Liverpool’s ‘Talent Group’ and a commitment to youth

Pep Lijnders (left) and Thiago Alcantara training alongside Stefan Bajcetic (right)

Pep Lijnders (left) and Thiago Alcantara training alongside Stefan Bajcetic (right)

ONCE a week, the first-team dressing room at the AXA Training Centre becomes home to Liverpool’s best 15 to 21-year-olds.

This is Liverpool’s ‘Talent Group’.

Assistant Pepijn Lijnders explains: “It is impossible for the manager to watch every youth game, so I thought okay, we bring the best of the Academy to him.

“We brought the best talents together in all the age groups to show him. We (the first team) train at four in the afternoon; at two o’clock is the Talent Group. They are already coming with us on pre-season and when the season starts they train here one time a week.”

Not only can Klopp then see these players up close, but they can observe him too: how he talks, how he coaches and how he operates. And, perhaps most importantly of all, they can also see how a first-team player conducts himself.

“They can watch Mo Salah up close - the way he prepares in the physio room, the way he prepares before the session, how he treats his boots, everything," Lijnders says. “All these small things, these unwritten things - for young players to learn from their models is so important.”

Providing a pathway for homegrown players remains key for Liverpool, despite a clamour for signings that seems to grow stronger every season.

Speaking on the eve of the season, the Dutchman told the TGG Podcast (which you can listen to below): “The Academy normally is a competitor for the scouting department. For example, when Jurgen has to decide to buy a right defender or go with the 17 or 18-year-old Trent Alexander-Arnold. Who is he going to choose?

“When he doesn’t know the boy, when he only played in the 18s? You need balls, you need guts to put these young players in and that is what we want. We create a relationship and we create hope for all the others in the Academy.

"And that makes, I really believe, this inside pathway of the club. If that’s strong, if you produce your own players, they will never let you down, never. They will run through walls for you. I now see Conor Bradley, Luke Chambers, Calum (Scanlon), James McConnell, Ben Doak, Stefan Bajcetic last year.

"Stefan, play. He is good enough. Ben Doak? He is good enough, play.”

Lijnders said achieving a balance between young homegrown players and the experienced members of the first-team squad was key.

“When that balance is right, only growth is possible in your squad," the 40-year-old said. "You need young ones because they have fire in their bellies. They train each day as if their life depends on it, as if it’s their last session. That’s what you need - fire, fire, fire.

“We had the luck that our seniors - Milner, Hendo, Lallana, Gini, Mo, Sadio - they always really took care of the young ones and I think this is one of the reasons we were successful, this balance in the squad.”

Lijnders understands the workings of both the Academy and first team better than most, having originally joined Liverpool in 2014 as U16s Head Coach. That was quite some team.

“I had Trent Alexander-Arnold at six, Ben Woodburn at 10, Herbie Kane as the right midfielder, Yan Dhanda as the left winger, George Johnston, Conor Masterson and Coyley (Liam Coyle) as the back three," Lijnders remembered.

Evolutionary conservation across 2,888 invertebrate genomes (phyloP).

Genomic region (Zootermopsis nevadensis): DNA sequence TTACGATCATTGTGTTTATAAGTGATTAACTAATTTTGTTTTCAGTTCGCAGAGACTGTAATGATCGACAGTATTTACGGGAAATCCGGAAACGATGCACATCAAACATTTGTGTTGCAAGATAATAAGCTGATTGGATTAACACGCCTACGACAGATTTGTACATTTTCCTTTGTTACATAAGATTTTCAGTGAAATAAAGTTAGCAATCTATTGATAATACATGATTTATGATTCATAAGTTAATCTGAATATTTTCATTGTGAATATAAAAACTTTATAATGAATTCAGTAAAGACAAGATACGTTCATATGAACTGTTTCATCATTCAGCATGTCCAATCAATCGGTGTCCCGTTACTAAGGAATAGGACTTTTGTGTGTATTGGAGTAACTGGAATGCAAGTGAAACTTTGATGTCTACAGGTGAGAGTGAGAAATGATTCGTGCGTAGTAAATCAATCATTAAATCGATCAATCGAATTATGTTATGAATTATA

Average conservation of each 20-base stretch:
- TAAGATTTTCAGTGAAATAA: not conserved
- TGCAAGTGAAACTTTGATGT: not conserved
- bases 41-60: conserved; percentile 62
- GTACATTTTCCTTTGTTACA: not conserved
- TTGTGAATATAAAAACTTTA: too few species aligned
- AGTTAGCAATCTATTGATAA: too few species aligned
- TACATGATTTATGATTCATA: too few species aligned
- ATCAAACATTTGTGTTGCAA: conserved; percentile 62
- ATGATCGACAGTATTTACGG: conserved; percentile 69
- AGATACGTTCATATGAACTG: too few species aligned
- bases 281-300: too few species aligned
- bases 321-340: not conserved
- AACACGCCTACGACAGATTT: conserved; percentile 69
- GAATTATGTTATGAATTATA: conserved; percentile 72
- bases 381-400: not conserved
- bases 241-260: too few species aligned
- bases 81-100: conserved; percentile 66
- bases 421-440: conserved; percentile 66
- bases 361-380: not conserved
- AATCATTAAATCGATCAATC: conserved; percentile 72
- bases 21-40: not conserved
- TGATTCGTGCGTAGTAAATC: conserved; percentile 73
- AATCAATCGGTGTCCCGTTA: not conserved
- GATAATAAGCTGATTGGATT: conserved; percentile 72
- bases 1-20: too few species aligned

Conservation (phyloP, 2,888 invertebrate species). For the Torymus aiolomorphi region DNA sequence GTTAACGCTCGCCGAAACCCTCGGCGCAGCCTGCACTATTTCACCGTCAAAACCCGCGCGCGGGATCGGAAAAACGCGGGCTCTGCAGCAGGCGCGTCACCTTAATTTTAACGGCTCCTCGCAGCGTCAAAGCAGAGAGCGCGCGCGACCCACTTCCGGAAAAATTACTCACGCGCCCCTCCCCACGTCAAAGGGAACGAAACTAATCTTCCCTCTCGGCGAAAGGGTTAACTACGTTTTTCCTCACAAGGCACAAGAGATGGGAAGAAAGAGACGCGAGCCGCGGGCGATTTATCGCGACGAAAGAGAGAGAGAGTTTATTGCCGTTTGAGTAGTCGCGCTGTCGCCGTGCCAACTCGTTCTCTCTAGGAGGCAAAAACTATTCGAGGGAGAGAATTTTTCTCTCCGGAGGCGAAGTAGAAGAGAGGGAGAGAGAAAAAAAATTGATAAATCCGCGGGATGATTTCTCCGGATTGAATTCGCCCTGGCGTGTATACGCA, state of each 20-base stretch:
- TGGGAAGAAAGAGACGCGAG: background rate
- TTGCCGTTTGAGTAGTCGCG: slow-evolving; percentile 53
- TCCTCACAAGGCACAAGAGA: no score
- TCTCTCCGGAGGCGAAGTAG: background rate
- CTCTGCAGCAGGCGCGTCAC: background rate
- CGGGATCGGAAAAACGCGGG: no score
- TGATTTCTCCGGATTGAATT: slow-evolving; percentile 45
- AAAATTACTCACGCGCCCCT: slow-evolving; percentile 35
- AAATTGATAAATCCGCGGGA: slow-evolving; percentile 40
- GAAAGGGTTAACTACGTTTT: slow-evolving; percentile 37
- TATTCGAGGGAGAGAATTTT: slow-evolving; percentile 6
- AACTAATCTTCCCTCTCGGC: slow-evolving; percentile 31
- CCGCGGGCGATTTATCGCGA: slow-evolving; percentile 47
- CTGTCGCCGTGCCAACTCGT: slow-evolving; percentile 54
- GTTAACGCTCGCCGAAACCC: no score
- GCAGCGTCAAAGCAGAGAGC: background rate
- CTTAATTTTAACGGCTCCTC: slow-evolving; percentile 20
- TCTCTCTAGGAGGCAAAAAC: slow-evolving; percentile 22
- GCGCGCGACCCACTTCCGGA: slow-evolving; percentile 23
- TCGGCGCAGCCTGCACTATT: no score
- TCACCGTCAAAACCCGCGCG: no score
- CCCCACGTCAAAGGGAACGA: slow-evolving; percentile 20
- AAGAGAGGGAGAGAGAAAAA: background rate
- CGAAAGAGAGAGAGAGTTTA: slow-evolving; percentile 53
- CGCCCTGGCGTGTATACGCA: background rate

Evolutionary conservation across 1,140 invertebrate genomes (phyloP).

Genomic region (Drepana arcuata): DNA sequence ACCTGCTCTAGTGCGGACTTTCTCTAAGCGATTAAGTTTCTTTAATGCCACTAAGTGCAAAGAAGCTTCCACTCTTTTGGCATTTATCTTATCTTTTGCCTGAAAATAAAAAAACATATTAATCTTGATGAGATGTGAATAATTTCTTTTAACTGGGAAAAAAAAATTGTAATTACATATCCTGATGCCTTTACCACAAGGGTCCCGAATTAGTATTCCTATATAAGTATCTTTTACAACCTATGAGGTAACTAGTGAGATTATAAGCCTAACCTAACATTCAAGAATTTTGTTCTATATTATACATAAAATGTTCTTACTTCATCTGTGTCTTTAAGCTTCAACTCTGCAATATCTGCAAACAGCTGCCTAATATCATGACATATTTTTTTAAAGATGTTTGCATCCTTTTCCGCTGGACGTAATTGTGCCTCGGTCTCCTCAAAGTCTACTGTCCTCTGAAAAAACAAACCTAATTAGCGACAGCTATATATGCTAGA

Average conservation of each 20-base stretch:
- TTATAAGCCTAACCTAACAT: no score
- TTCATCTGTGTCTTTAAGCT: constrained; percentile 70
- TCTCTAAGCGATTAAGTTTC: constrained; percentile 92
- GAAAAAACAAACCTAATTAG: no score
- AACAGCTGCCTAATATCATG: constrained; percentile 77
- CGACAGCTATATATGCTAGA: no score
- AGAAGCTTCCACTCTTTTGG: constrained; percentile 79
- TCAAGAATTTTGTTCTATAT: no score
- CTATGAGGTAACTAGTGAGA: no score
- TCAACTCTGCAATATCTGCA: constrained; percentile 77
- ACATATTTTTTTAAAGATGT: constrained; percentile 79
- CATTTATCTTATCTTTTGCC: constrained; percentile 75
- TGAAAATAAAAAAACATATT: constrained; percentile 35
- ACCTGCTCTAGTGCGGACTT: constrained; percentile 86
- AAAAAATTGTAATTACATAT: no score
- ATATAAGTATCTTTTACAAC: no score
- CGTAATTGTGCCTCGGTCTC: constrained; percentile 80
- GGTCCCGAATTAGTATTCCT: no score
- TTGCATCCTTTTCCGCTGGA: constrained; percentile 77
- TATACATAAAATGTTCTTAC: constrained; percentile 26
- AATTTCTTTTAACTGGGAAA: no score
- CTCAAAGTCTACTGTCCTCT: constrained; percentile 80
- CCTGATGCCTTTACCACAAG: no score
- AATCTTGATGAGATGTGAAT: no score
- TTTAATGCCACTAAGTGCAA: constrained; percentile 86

“It was a team with so much individual (talent) and I loved it. I was like, ‘Ok, three diamond three, we go all in, with a proper nine, a 10 and a six and Trent captain. I feel six and 10 are the positions that get stressed most in football. I always tried in the Academies to put my best players in these two positions.

“The player in front of the back three has a huge responsibility to clear counter attacks and each attack goes through him. The 10, in a similar way, for playing and pressing.”

Lijnders still works closely with Alexander-Arnold, of course, and admits he is “so so proud” of England international.

“It is cool we are still together in this club," the Dutchman admitted. "He gave a new dimension in right full back - the amount of assists he has and the way he interprets the position.

"Trent, I am so proud of him - his attitude, his passion, his unpredictability, his development as a leader."

"There are more players like him in the Academy, but not many have the same determination as him, and that makes him the best, in my opinion.

"The passion, the love for the club, for the game, for winning - he is just a superb guy and a lovely family as well. Through the 16s he just grew step by step by step. A wonderful guy and an incredible player.”

And Lijnders pointed out that Liverpool have been good at developing staff as well as players.

“If you can produce your own players, you can produce your own coaches,” he said. “Now we have Barry Lewtas for the U21s, he’s a top one, he will be with a lot of recognition for sure, he does an unbelievable job.

“Critch (Neil Critchley), Stevie (Gerrard), Scott Mason, Tim Jenkins. And then we have in our first team set up so many people - Dan Spearritt is one of our analysts, he is a top one. You need good analysts, they make the caching job a lot lot easier.

“That’s the good thing of Liverpool - this club is pure humble, this club has high values and we really try to treat people differently inside.”

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